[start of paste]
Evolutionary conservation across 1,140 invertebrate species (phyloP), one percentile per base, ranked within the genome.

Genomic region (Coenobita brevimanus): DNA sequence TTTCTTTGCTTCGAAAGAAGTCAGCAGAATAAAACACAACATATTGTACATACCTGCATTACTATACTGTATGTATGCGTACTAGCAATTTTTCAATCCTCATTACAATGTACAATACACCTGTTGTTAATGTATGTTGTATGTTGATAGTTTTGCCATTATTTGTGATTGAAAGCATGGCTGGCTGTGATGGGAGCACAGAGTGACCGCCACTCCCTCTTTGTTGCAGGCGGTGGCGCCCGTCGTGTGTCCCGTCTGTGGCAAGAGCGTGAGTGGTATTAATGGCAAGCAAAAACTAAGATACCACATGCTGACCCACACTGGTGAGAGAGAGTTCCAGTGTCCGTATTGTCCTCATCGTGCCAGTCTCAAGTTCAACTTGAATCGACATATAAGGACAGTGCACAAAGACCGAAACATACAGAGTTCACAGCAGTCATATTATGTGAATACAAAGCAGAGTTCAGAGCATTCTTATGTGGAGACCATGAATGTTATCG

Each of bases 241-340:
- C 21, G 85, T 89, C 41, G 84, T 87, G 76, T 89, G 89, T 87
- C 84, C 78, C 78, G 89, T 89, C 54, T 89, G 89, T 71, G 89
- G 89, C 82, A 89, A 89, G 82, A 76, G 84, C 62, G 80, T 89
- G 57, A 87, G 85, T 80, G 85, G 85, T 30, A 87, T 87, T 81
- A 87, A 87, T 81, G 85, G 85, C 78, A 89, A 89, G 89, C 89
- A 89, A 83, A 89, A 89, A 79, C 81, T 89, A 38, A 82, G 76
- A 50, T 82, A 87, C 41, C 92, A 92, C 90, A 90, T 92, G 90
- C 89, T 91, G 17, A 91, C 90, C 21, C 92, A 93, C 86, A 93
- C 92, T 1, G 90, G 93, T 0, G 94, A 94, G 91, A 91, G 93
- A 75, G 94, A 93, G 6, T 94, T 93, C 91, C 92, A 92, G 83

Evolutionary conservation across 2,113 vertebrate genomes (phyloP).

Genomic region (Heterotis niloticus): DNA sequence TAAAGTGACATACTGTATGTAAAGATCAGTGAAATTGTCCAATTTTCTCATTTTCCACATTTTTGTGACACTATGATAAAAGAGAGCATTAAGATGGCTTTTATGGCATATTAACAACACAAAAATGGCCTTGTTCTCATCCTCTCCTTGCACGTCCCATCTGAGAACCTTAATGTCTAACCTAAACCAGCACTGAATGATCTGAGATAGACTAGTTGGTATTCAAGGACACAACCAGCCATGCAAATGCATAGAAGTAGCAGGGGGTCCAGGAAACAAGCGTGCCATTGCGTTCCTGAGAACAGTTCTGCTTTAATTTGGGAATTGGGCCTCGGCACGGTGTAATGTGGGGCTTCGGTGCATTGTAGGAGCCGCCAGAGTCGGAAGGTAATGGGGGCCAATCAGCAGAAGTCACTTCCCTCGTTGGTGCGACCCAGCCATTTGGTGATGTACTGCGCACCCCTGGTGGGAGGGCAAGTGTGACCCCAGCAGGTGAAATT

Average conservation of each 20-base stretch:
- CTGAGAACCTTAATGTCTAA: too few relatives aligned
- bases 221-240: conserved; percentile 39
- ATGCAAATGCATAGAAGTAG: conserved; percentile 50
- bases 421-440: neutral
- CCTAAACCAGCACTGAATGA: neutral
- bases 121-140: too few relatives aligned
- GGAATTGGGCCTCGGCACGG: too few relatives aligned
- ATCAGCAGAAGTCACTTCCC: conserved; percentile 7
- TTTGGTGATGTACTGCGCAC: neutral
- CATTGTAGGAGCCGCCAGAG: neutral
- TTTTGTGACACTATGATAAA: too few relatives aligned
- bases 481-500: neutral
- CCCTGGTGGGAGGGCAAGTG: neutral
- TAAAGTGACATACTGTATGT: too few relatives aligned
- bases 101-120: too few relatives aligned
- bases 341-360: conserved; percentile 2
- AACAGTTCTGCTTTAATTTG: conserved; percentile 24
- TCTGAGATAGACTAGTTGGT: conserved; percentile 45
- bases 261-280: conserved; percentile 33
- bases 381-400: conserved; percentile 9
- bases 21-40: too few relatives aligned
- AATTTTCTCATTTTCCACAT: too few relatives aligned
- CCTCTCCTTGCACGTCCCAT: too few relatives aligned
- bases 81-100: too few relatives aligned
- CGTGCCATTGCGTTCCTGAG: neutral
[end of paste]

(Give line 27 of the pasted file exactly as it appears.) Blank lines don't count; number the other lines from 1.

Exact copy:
- TTTTGTGACACTATGATAAA: too few relatives aligned